the end of Huang Nubo’s Icelandic saga?

The last few episodes in Chinese poet-tycoon Huang Nubo’s Icelandic saga saw his landlord-to-be, a company called GáF (for ‘Grímsstaðir á Fjöllum’) established by some northern Icelandic municipalities to help him rent the 300 km2 of barren land he had set his eyes on, spiral towards bankruptcy. People at the company decided to ask Huang straight up if he was still interested (‘paging Mr Huang‘), because otherwise it might be time to call it a day.

If Huang said anything in response, it must have been lukewarm at best because GáF are now saying they’ll abandon talks about the deal (RÚV).

In the home front, Mr Huang’s dispute with a local government over environmental permits for construction near Lake Qishu 奇墅 in Yi 黟 county, Anhui, seems not to have been resolved, at least judging from the fact that, as of today, he still appears in the Supreme People’s Court’s fine-dodger list (失信被执行人名单 or, as some prefer to translate, ‘List of Dishonest Persons subject to Enforcement‘). You can see the entry for him (his company Zhongkun 中坤 is listed separately) in a picture I twitted in October. My post from back then also offered his side of the story.

Huang Nubo to pay $200k for a bottle of wine

Huang Nubo, the Chinese poet-tycoon who has spent three years unsuccessfully trying to buy a certain plot of Icelandic land, has set his eyes on a more modest acquisition: a bottle of wine. He’s offering $200k, enough to buy just over 770 hectares in Grímsstaðir á Fjöllum. The wine in question, from 1653, is inside a barrel declared Unesco World Heritage in a cellar under the town hall in Bremen. Huang has recently started a ten-year world trip during which he intends to visit all Unesco heritage sites, and, apparently, ingest some of that heritage. Other than the cellarmaster and the mayor of Bremen, who enjoy the prerogative to sample the wine, only one person in recent memory is reported to have tasted it: Queen Elizabeth, and just a thimbleful at that.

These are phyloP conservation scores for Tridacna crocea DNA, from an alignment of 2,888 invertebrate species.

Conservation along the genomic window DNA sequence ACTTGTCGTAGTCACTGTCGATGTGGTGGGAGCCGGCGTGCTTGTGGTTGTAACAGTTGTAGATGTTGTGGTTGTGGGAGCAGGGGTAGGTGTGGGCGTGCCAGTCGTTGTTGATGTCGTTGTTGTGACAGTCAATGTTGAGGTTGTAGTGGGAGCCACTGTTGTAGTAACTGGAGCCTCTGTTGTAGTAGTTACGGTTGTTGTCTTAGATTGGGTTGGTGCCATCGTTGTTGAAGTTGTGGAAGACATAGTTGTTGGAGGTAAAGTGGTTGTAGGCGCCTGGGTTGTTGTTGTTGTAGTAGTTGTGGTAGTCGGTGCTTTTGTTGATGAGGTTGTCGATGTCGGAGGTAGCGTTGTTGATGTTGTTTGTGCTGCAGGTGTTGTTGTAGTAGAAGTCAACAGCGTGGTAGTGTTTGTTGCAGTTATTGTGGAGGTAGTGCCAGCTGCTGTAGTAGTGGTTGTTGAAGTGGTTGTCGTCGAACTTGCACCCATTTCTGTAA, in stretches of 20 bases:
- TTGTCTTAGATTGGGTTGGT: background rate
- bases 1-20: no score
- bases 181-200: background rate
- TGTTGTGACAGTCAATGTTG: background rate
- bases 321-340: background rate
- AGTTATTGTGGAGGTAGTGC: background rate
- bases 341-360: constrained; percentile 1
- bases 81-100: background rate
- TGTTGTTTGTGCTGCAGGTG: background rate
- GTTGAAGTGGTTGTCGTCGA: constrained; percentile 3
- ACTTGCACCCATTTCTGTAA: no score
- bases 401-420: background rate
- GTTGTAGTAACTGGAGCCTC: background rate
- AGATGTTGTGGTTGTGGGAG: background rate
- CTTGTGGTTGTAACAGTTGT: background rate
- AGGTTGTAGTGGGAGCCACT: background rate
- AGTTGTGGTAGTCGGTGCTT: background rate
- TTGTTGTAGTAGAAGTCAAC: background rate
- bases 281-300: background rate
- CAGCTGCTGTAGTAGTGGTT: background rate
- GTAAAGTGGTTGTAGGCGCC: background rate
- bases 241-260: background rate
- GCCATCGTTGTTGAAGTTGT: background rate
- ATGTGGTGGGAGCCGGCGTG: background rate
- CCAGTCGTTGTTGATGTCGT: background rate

Once he tries it, Huang might very well report about the wine in his poetry. His verses have already featured the word ‘Lafite’, or a quite close spelling of it, in the past, as I took the trouble to quote last year.

Pakistani delegation meets Huang Nubo’s Zhongkun

A delegation of Pakistani tour operators took time off a cultural event in Kashgar, Xinjiang, to meet with Zhongkun Group officials and be shown the Kashgar Zhongkun Square (喀什噶尔中坤广场) project, or a scale model of it. The Square, a 9 ha business and resort park with a prominent tower in the middle, will add to the various developments the Group has or plans in Xinjiang, which include scenic parks, historical sites, hotels and a golf course.

Promoting cross-border tourism between the two countries was one of the purposes of the Pakistani visit to Kashgar, a hundred miles from Pakistan and linked to it by the Karakoram Highway. These contacts are particularly relevant to Gilgit-Baltistan, the Pakistani-controlled, self-governing territory that borders Xinjiang and where tourism is a main source of income. Indeed one attendee (to the Kashgar event, and in particular to the meeting at Zhongkun Group) was Naiknam Karim, a trade association official and head of a company with key operations in Gilgit-Baltistan.

Gilgit-Baltistan is of strategic importance to China and the target of a good deal of Chinese investment, in particular in transportation infrastructure. Days after the Kashgar event, a Chinese delegation was set to visit Gilgit-Baltistan to discuss investment prospects, led by Yuan Jianmin (袁建民), the top man at a Xinjiang subsidiary of state-owned logistics giant Sinotrans and seemingly an old name in Pakistan-Xinjiang trade (and other) relations. Cross-border road links and tourism were on the agenda.

It’s not immediately clear if Zhongkun and their Pakistani guests talked about any future plans for the Group to invest in resorts across the border. Years ago, Huang Nubo, the Group’s chairman, had shown an interest into extending their Xinjiang operations into neighboring countries, but gave up after becoming embroiled in Kyrgyz politics. Mr Huang’s better-known venture overseas wasn’t much more successful: he’s been trying since 2011 to purchase some $260/ha land in Grímsstaðir á Fjöllum, northern Iceland, unleashing a political drama that must have broken a few controversy-per-dollar-per-hectare records. I narrated that saga back in March, and intend to post more on it as it continues to develop.

According to an account of the meeting on Zhongkun’s website, one of the visitors was Pakistan’s minister of tourism, which is quite remarkable because that office was abolished by a constitutional amendment in 2011.